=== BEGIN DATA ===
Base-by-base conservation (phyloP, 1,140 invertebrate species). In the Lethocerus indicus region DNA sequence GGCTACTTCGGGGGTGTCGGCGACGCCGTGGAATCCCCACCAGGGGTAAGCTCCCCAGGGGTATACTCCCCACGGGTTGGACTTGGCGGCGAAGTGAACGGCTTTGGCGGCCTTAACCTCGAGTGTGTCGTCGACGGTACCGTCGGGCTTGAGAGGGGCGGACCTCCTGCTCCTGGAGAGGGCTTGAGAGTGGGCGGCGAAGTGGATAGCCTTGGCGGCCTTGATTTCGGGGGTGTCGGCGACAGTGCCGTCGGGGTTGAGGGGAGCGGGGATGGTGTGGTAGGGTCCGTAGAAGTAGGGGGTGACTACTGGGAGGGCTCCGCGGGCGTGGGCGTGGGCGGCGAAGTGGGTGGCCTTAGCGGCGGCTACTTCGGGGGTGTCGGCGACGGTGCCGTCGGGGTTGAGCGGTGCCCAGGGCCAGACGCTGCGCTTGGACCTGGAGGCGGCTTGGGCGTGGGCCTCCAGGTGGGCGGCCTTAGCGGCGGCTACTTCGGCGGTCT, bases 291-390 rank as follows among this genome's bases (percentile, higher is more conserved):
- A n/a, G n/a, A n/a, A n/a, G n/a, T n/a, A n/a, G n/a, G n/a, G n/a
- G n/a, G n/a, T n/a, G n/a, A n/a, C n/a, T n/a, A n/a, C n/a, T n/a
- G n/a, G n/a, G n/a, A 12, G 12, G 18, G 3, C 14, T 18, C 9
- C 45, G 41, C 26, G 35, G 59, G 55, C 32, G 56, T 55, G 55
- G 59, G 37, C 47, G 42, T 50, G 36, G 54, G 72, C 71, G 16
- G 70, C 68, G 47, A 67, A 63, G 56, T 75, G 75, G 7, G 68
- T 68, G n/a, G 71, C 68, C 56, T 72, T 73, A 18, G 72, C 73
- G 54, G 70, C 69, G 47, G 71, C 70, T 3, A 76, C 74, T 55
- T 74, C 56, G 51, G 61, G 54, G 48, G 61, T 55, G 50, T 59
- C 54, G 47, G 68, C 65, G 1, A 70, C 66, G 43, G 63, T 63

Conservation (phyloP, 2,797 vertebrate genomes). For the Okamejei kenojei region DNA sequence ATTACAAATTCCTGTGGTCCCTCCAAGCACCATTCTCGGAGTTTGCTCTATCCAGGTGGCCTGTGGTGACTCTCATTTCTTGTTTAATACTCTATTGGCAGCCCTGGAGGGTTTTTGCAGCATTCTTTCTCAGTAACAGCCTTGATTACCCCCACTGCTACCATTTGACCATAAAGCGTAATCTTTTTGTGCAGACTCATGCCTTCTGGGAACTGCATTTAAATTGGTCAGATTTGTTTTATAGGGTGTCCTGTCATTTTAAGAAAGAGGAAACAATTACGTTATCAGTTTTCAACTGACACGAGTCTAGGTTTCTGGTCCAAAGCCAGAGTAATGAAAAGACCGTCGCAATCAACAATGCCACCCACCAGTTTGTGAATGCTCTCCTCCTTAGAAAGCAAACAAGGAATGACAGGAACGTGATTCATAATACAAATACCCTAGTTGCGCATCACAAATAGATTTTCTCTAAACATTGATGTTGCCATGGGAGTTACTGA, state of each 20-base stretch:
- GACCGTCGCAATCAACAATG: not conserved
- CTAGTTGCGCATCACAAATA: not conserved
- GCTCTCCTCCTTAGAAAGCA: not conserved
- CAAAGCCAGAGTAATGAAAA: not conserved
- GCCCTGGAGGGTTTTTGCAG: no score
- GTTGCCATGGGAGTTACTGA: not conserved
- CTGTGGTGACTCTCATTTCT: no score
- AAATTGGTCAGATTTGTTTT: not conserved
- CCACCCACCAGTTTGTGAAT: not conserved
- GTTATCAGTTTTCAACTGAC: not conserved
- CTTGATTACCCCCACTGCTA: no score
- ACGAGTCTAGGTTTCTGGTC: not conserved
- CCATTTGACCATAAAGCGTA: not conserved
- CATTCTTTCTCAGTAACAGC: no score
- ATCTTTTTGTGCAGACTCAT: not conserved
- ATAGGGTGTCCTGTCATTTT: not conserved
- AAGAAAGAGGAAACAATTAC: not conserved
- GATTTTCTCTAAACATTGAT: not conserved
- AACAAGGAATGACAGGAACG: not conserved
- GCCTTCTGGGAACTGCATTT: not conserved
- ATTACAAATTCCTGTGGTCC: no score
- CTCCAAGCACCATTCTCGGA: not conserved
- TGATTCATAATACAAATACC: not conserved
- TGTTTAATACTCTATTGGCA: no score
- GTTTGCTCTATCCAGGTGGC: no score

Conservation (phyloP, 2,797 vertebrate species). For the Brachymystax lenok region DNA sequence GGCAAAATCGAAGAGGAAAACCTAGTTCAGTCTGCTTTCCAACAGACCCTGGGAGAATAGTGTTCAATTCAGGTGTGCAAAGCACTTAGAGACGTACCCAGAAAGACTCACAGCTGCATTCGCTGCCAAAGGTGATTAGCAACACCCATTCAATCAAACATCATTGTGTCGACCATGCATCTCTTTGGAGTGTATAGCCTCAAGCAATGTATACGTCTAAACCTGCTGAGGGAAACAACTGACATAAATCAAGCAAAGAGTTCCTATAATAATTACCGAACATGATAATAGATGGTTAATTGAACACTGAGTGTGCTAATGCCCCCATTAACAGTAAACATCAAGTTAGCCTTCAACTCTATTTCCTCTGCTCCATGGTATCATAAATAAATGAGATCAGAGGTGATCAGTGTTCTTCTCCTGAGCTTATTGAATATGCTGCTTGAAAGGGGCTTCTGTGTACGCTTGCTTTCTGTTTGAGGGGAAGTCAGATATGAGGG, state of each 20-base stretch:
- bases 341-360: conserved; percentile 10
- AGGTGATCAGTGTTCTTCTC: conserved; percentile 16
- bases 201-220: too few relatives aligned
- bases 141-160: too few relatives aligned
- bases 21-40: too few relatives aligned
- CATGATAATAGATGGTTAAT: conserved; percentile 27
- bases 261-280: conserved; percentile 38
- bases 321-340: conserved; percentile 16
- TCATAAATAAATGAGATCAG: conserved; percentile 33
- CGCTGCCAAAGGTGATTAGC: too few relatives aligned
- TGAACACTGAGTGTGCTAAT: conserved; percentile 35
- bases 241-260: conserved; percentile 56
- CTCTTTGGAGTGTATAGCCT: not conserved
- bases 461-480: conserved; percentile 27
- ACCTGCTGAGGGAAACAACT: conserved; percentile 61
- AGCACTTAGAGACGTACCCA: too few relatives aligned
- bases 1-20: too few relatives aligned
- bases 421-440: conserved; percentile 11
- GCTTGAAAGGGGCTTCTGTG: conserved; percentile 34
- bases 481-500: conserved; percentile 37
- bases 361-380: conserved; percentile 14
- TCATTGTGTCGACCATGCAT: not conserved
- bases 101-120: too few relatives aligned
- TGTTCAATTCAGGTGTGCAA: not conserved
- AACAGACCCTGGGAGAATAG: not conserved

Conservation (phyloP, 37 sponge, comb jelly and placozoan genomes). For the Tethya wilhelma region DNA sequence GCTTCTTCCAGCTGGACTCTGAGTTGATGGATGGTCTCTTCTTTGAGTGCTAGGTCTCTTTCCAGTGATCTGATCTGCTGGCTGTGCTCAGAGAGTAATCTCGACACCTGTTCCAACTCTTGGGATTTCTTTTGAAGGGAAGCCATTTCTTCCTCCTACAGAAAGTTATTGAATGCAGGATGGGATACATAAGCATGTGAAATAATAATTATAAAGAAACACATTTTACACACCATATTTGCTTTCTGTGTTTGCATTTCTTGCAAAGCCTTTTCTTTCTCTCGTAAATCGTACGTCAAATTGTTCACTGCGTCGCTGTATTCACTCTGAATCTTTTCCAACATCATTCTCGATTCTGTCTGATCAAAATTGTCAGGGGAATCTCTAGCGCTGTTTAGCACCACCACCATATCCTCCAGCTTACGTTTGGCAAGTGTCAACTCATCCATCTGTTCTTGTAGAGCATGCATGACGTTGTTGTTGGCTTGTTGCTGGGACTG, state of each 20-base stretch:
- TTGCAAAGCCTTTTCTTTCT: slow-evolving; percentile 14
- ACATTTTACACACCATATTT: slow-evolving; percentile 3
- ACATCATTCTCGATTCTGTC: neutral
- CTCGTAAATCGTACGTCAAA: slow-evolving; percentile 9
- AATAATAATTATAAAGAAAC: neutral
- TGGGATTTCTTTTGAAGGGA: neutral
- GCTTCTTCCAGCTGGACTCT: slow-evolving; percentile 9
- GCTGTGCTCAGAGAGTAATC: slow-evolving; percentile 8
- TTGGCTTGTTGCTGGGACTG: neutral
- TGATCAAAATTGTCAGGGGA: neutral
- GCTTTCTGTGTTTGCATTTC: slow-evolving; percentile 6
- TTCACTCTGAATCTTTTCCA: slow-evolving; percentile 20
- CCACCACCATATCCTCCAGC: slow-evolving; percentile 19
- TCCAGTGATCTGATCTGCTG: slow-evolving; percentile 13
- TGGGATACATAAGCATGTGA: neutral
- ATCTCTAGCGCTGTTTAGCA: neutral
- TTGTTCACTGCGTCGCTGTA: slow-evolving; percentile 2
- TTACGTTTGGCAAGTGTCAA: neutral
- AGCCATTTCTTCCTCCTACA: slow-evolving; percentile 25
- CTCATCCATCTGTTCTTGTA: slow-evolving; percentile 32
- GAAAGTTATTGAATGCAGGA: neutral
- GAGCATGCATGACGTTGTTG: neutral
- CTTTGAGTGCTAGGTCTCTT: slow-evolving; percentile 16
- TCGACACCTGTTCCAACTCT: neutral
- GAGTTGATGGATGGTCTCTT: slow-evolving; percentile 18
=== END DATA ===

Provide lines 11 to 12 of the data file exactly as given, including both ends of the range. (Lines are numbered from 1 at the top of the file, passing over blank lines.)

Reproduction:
- C 54, G 47, G 68, C 65, G 1, A 70, C 66, G 43, G 63, T 63

Conservation (phyloP, 2,797 vertebrate genomes). For the Okamejei kenojei region DNA sequence ATTACAAATTCCTGTGGTCCCTCCAAGCACCATTCTCGGAGTTTGCTCTATCCAGGTGGCCTGTGGTGACTCTCATTTCTTGTTTAATACTCTATTGGCAGCCCTGGAGGGTTTTTGCAGCATTCTTTCTCAGTAACAGCCTTGATTACCCCCACTGCTACCATTTGACCATAAAGCGTAATCTTTTTGTGCAGACTCATGCCTTCTGGGAACTGCATTTAAATTGGTCAGATTTGTTTTATAGGGTGTCCTGTCATTTTAAGAAAGAGGAAACAATTACGTTATCAGTTTTCAACTGACACGAGTCTAGGTTTCTGGTCCAAAGCCAGAGTAATGAAAAGACCGTCGCAATCAACAATGCCACCCACCAGTTTGTGAATGCTCTCCTCCTTAGAAAGCAAACAAGGAATGACAGGAACGTGATTCATAATACAAATACCCTAGTTGCGCATCACAAATAGATTTTCTCTAAACATTGATGTTGCCATGGGAGTTACTGA, state of each 20-base stretch: